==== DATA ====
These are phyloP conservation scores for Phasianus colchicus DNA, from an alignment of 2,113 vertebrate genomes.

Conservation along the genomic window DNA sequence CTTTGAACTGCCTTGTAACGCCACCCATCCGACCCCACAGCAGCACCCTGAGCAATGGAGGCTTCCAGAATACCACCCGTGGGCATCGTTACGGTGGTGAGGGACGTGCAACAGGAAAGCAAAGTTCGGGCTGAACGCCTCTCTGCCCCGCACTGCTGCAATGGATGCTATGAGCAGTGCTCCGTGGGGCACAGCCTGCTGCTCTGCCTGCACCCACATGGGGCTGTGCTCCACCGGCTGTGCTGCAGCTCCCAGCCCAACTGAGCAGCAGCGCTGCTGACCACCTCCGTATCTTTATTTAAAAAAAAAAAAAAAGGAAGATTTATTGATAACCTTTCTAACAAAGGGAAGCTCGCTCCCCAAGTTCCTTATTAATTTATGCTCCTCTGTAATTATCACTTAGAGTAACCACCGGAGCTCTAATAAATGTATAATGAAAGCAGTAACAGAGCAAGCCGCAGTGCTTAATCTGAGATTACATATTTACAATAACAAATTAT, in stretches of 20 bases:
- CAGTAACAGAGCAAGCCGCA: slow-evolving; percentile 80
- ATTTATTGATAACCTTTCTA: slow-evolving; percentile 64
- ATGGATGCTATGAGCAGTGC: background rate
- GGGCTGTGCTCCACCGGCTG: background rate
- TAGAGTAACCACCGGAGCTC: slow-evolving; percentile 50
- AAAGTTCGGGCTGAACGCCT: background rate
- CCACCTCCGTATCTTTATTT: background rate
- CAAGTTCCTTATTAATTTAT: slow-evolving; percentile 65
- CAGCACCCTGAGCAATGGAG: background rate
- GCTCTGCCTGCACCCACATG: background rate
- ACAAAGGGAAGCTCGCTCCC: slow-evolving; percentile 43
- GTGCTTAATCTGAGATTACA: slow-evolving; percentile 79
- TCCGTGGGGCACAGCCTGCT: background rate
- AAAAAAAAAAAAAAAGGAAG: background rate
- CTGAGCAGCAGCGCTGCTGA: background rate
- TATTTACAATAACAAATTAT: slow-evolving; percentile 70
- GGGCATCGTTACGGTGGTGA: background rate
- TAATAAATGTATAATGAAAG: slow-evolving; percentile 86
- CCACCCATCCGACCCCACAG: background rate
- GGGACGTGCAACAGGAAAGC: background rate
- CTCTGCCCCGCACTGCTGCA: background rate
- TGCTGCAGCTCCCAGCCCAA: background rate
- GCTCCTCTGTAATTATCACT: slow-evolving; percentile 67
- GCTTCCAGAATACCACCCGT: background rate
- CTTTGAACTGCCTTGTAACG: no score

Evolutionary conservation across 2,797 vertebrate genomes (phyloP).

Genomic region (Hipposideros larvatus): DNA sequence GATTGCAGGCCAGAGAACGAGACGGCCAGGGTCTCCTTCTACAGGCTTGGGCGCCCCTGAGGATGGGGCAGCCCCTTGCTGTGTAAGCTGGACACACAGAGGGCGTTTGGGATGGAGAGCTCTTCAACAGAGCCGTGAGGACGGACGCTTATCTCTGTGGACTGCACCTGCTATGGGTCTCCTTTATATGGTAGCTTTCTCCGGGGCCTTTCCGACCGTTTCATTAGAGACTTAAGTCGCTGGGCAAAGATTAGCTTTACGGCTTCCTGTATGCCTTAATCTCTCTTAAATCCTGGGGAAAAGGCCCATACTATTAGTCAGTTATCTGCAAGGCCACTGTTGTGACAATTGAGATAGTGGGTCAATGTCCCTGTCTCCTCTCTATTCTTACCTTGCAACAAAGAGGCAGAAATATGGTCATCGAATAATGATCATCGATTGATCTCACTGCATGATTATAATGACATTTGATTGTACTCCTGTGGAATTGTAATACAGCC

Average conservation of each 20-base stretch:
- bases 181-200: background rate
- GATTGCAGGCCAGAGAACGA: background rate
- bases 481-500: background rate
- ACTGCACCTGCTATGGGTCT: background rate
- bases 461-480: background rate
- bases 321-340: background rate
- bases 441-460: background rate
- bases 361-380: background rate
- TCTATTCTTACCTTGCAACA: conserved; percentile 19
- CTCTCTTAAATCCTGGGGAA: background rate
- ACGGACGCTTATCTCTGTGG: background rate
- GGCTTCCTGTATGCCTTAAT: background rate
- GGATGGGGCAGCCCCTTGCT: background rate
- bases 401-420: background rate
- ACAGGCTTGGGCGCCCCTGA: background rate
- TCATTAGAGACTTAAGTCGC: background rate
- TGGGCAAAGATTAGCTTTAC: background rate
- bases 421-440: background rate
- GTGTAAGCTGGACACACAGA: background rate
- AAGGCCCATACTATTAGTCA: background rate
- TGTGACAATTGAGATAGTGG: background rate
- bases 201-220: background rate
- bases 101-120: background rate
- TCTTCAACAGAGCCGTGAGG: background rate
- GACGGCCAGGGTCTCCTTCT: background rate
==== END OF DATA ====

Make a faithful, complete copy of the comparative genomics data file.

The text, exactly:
These are phyloP conservation scores for Phasianus colchicus DNA, from an alignment of 2,113 vertebrate genomes.

Conservation along the genomic window DNA sequence CTTTGAACTGCCTTGTAACGCCACCCATCCGACCCCACAGCAGCACCCTGAGCAATGGAGGCTTCCAGAATACCACCCGTGGGCATCGTTACGGTGGTGAGGGACGTGCAACAGGAAAGCAAAGTTCGGGCTGAACGCCTCTCTGCCCCGCACTGCTGCAATGGATGCTATGAGCAGTGCTCCGTGGGGCACAGCCTGCTGCTCTGCCTGCACCCACATGGGGCTGTGCTCCACCGGCTGTGCTGCAGCTCCCAGCCCAACTGAGCAGCAGCGCTGCTGACCACCTCCGTATCTTTATTTAAAAAAAAAAAAAAAGGAAGATTTATTGATAACCTTTCTAACAAAGGGAAGCTCGCTCCCCAAGTTCCTTATTAATTTATGCTCCTCTGTAATTATCACTTAGAGTAACCACCGGAGCTCTAATAAATGTATAATGAAAGCAGTAACAGAGCAAGCCGCAGTGCTTAATCTGAGATTACATATTTACAATAACAAATTAT, in stretches of 20 bases:
- CAGTAACAGAGCAAGCCGCA: slow-evolving; percentile 80
- ATTTATTGATAACCTTTCTA: slow-evolving; percentile 64
- ATGGATGCTATGAGCAGTGC: background rate
- GGGCTGTGCTCCACCGGCTG: background rate
- TAGAGTAACCACCGGAGCTC: slow-evolving; percentile 50
- AAAGTTCGGGCTGAACGCCT: background rate
- CCACCTCCGTATCTTTATTT: background rate
- CAAGTTCCTTATTAATTTAT: slow-evolving; percentile 65
- CAGCACCCTGAGCAATGGAG: background rate
- GCTCTGCCTGCACCCACATG: background rate
- ACAAAGGGAAGCTCGCTCCC: slow-evolving; percentile 43
- GTGCTTAATCTGAGATTACA: slow-evolving; percentile 79
- TCCGTGGGGCACAGCCTGCT: background rate
- AAAAAAAAAAAAAAAGGAAG: background rate
- CTGAGCAGCAGCGCTGCTGA: background rate
- TATTTACAATAACAAATTAT: slow-evolving; percentile 70
- GGGCATCGTTACGGTGGTGA: background rate
- TAATAAATGTATAATGAAAG: slow-evolving; percentile 86
- CCACCCATCCGACCCCACAG: background rate
- GGGACGTGCAACAGGAAAGC: background rate
- CTCTGCCCCGCACTGCTGCA: background rate
- TGCTGCAGCTCCCAGCCCAA: background rate
- GCTCCTCTGTAATTATCACT: slow-evolving; percentile 67
- GCTTCCAGAATACCACCCGT: background rate
- CTTTGAACTGCCTTGTAACG: no score

Evolutionary conservation across 2,797 vertebrate genomes (phyloP).

Genomic region (Hipposideros larvatus): DNA sequence GATTGCAGGCCAGAGAACGAGACGGCCAGGGTCTCCTTCTACAGGCTTGGGCGCCCCTGAGGATGGGGCAGCCCCTTGCTGTGTAAGCTGGACACACAGAGGGCGTTTGGGATGGAGAGCTCTTCAACAGAGCCGTGAGGACGGACGCTTATCTCTGTGGACTGCACCTGCTATGGGTCTCCTTTATATGGTAGCTTTCTCCGGGGCCTTTCCGACCGTTTCATTAGAGACTTAAGTCGCTGGGCAAAGATTAGCTTTACGGCTTCCTGTATGCCTTAATCTCTCTTAAATCCTGGGGAAAAGGCCCATACTATTAGTCAGTTATCTGCAAGGCCACTGTTGTGACAATTGAGATAGTGGGTCAATGTCCCTGTCTCCTCTCTATTCTTACCTTGCAACAAAGAGGCAGAAATATGGTCATCGAATAATGATCATCGATTGATCTCACTGCATGATTATAATGACATTTGATTGTACTCCTGTGGAATTGTAATACAGCC

Average conservation of each 20-base stretch:
- bases 181-200: background rate
- GATTGCAGGCCAGAGAACGA: background rate
- bases 481-500: background rate
- ACTGCACCTGCTATGGGTCT: background rate
- bases 461-480: background rate
- bases 321-340: background rate
- bases 441-460: background rate
- bases 361-380: background rate
- TCTATTCTTACCTTGCAACA: conserved; percentile 19
- CTCTCTTAAATCCTGGGGAA: background rate
- ACGGACGCTTATCTCTGTGG: background rate
- GGCTTCCTGTATGCCTTAAT: background rate
- GGATGGGGCAGCCCCTTGCT: background rate
- bases 401-420: background rate
- ACAGGCTTGGGCGCCCCTGA: background rate
- TCATTAGAGACTTAAGTCGC: background rate
- TGGGCAAAGATTAGCTTTAC: background rate
- bases 421-440: background rate
- GTGTAAGCTGGACACACAGA: background rate
- AAGGCCCATACTATTAGTCA: background rate
- TGTGACAATTGAGATAGTGG: background rate
- bases 201-220: background rate
- bases 101-120: background rate
- TCTTCAACAGAGCCGTGAGG: background rate
- GACGGCCAGGGTCTCCTTCT: background rate